TurkStream 2 Gas Pipeline

From Global Energy Monitor
This article is part of the Global Fossil Infrastructure Tracker, a project of Global Energy Monitor.

TurkStream 2 Pipeline is a gas pipeline. The pipeline links Russian gas to Turkey's gas transmission network and extends to points in Bulgaria, Serbia, and Hungary.[1]


The pipeline enters the water near Anapa, on the Russian coast, and come ashore on the Turkish coast almost 100 kilometers west of Istanbul, near the village of Kiyikoy, after which it continues to points in Bulgaria, Serbia, and Hungary.[2][3] The route from Hungary onward is unclear. Russian Energy Minister Alexander Novak said in 2019 “The launch of the second leg depends on the (gas) infrastructure implementation by our (European) partners.”[4]

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Project Details

  • Operator: Gazprom[5]
  • Owner: Gazprom[5]
  • Parent Company: Gazprom[4]
  • Proposed capacity: 15.75 billion cubic meters per year[5]
  • Length: 1,646 km / 1,022.8 miles[4]
  • Diameter: 810 mm[6]
  • Status: Operating[7]
  • Start Year: 2020
  • Associated Projects: TurkStream Gas Pipeline


In July of 2018, Russia resumed the pipe laying operations for the second string of the offshore TurkStream Gas Pipeline, which aims to deliver gas to southern and southeastern Europe.[1] Russia's Energy Minister Alexander Novak announced that the TurkStream 2 Gas Pipeline will run through Bulgaria, Serbia, and Hungary.[4] TurkStream 2 parallels TurkStream for its 930-km length from Russia to Turkey.

In 2019, a ranking member of Greece's New Democracy party said that the country "was considering whether to allow the new pipeline through Greek territory."[8]

Bulgaria is considering joining Russia's TurkStream 2 pipeline proposal and, according to the country's Ministry of Energy, is ready to invest €1.4 billion ($1.6 billion) in the project. However, its completion is dependent on approval from the necessary authorities, including the European Commission. Experts have already expressed doubts over whether the pipeline will be profitable, and only the third market test was successful.[8] In January 2020 the parallel TurkStream Gas Pipeline was commissioned.

Bulgarian officials estimated completion by mid-2020 of around 295 miles of pipeline that is to cross the country and connect to Serbian infrastructure. Serbia's 250-mile segment of pipeline is reportedly complete.[3]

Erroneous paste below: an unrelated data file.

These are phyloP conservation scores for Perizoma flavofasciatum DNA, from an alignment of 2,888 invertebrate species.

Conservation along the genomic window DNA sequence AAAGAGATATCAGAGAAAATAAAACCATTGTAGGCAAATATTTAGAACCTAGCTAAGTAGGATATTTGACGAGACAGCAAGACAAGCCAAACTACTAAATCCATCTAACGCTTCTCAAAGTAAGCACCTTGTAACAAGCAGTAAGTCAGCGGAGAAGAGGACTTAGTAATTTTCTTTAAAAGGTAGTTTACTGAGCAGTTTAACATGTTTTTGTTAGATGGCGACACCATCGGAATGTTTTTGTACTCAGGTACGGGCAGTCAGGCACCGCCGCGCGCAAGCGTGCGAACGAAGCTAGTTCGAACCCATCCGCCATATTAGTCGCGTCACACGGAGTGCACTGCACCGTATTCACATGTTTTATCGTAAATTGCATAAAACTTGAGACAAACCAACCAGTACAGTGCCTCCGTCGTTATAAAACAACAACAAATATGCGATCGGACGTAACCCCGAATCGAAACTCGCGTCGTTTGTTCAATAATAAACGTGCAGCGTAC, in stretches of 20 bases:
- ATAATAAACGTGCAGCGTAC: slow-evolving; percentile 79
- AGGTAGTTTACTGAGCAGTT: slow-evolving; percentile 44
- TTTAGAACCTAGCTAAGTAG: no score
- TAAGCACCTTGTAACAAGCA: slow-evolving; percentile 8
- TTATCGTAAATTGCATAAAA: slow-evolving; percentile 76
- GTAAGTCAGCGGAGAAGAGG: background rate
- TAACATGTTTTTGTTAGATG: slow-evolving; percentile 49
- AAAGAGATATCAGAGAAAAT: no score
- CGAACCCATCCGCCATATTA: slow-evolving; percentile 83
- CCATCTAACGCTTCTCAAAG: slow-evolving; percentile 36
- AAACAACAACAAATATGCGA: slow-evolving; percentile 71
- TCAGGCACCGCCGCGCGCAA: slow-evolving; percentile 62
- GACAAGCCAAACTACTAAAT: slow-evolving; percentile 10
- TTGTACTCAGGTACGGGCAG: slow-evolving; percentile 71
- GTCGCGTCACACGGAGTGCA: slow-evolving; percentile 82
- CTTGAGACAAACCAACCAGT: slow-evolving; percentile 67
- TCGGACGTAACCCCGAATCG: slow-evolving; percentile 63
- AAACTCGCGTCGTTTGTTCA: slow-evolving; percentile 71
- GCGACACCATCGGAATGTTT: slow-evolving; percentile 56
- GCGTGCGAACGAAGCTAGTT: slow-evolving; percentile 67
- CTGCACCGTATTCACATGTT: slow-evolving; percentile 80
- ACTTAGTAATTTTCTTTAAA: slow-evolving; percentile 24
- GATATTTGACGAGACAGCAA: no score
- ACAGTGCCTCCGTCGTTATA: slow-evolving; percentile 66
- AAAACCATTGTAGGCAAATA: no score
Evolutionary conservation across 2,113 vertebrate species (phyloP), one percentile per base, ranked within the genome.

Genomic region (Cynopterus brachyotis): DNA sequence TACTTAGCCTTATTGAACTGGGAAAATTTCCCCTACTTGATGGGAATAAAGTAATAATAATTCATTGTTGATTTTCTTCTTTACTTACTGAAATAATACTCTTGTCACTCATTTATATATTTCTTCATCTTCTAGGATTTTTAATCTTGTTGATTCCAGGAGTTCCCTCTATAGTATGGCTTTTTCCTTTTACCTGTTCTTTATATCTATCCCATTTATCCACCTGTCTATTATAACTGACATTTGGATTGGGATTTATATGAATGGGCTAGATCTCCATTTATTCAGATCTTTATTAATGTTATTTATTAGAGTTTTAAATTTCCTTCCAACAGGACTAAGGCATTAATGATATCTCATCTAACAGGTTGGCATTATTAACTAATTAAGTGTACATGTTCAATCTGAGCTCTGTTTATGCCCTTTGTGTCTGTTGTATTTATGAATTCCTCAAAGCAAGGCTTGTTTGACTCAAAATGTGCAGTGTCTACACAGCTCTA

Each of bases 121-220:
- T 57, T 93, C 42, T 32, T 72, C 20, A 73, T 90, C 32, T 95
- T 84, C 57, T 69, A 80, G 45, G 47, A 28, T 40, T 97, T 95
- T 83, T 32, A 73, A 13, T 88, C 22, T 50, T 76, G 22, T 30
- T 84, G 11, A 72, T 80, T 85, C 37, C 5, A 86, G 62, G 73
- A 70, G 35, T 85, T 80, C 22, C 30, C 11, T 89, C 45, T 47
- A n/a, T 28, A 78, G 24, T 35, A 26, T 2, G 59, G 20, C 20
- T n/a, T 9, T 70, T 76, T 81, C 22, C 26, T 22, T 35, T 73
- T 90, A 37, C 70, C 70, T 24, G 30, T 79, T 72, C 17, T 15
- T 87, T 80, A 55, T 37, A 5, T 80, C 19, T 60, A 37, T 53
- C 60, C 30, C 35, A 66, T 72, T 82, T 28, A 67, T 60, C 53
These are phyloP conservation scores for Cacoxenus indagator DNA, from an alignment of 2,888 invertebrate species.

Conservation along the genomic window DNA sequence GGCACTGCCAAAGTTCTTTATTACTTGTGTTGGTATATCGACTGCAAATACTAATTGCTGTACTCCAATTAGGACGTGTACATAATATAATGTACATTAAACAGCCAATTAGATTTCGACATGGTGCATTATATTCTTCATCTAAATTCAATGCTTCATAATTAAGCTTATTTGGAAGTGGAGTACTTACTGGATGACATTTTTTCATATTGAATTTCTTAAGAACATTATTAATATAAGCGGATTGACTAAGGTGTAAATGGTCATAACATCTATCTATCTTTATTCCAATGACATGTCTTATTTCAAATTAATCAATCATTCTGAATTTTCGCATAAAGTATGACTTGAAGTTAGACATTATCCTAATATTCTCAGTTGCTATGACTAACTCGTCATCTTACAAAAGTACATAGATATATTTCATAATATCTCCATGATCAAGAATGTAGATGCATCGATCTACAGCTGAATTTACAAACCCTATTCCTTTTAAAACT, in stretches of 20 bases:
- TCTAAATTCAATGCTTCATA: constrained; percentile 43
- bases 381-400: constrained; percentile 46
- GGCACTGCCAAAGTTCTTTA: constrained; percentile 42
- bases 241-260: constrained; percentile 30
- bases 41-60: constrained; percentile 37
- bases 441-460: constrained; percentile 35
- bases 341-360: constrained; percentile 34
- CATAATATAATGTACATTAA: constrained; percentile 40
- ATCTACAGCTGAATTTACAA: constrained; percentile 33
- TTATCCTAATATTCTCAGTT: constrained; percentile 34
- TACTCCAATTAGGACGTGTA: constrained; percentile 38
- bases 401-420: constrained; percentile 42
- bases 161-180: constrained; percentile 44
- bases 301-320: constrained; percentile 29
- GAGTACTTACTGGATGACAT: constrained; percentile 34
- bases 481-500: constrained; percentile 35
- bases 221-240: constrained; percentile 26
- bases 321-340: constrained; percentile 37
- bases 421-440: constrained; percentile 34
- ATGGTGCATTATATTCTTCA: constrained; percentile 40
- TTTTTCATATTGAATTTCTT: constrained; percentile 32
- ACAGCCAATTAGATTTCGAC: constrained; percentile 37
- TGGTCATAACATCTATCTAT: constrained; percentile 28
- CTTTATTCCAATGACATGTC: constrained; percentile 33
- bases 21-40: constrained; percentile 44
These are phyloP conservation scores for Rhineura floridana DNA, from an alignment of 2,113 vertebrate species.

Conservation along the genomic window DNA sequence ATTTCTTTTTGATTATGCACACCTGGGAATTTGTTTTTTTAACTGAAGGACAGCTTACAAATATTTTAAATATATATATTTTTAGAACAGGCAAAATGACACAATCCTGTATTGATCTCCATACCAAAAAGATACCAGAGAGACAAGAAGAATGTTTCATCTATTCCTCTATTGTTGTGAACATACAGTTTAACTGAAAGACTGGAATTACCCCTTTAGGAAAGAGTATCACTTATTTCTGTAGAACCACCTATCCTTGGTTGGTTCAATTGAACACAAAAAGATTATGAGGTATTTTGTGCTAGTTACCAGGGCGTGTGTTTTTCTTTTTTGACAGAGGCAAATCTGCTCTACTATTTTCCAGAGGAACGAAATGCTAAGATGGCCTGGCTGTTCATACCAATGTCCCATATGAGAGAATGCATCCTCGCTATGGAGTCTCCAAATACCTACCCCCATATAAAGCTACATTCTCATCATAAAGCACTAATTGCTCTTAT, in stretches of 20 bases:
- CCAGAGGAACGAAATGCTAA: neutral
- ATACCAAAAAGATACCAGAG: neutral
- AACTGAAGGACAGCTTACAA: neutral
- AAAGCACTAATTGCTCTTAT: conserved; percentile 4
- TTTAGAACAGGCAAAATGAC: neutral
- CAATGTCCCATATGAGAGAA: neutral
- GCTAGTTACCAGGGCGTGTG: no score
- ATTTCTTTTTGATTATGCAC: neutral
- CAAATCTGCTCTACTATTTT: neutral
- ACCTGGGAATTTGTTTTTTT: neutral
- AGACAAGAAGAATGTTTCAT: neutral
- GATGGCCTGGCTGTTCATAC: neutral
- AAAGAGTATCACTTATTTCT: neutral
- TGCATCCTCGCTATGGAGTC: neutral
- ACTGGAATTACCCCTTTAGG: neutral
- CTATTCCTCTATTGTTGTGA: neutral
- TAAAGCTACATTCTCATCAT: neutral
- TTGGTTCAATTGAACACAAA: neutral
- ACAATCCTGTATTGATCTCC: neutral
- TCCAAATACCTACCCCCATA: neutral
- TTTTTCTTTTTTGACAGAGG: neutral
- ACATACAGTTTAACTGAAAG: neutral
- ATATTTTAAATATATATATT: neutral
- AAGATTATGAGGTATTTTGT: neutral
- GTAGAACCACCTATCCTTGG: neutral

In March 2020, Gazprom TurkStream 2 was expected to bring gas to Serbia and Hungary by December 2020. The project is expected to reach full capacity by October 2022. As of March 2020, the Bulgaria portion was still under construction. [9]

As of October 2020, the pipeline was reported as operational, feeding the Balkan region with natural gas that had traditionally been shipped via the Trans-Balkan Pipeline and Ukraine. It was initially flowing far below its potential capacity.[7]

U.S. sanctions

In July 2020 U.S. Secretary of State Mike Pompeo announced that the TurkStream 2 pipeline and the Nord Stream 2 Gas Pipeline would be subject to U.S. sanctions,[10] and that companies involved in the projects would be subject to U.S. penalties if they did not halt their work.[11] In September 2020 the world's largest shippers' insurance group, International Group of P&I Clubs, announced that it would not insure ships working on these projects as a result of U.S. sanctions.[12]

Articles and resources


  1. 1.0 1.1 Kostis Geropoulos Gazprom will reduce volumes through Ukraine even further but Russian will not stop gas transit through the former Soviet republic, expert tells NE News Europe, July 2, 2018
  2. Turkstream (June 28, 2020). "Gas flow through TurkStream resumed". turkstream.info. Retrieved August 19, 2019.
  3. 3.0 3.1 TurkStream: Russia’s Newest Gas Pipeline to Europe, Congressional Research Service, Feb. 5, 2020
  4. 4.0 4.1 4.2 4.3 UPDATE 1-TurkStream 2nd leg to go via Bulgaria, Serbia and Hungary, Reuters, Jul. 26, 2019
  5. 5.0 5.1 5.2 South Stream Transport B.V. "FactSheet: The TurkStream Gas Pipeline" (PDF). Turkstream.info. Retrieved August 19, 2020.
  6. "The TurkStream Pipeline". TurkStream. Retrieved Jul 22nd, 2022. Check date values in: |access-date= (help)
  7. 7.0 7.1 Aura Sabadus, Ukraine gas TSO ambitious vision linked to Russian pipelines outcome, CEO, Independent Commodity Intelligent Service, October 9, 2020
  8. 8.0 8.1 Russia's proposed TurkStream 2 pipeline sparks Bulgaria, EU energy worries DW, February 28, 2019
  9. Elliot, Stuart (March 2, 2020). "Serbia's onshore extension of TurkStream gas link laid: minister". S&P Global. Retrieved August 19, 2020.
  10. Not So Fast…Aiming to Prevent Their Completion, the Trump Administration Paves Way for Expanded Sanctions on Russian Pipeline Projects, Morrison Foerster, Jul. 17, 2020
  11. US warns firms about sanctions for work on Russian pipelines, Washington Post, Jul. 15, 2020
  12. Citing U.S. Sanctions, Insurers Won’t Cover Ships For Russia, Turkey Pipelines Projects, Insurance Journal, Sep. 23, 2020

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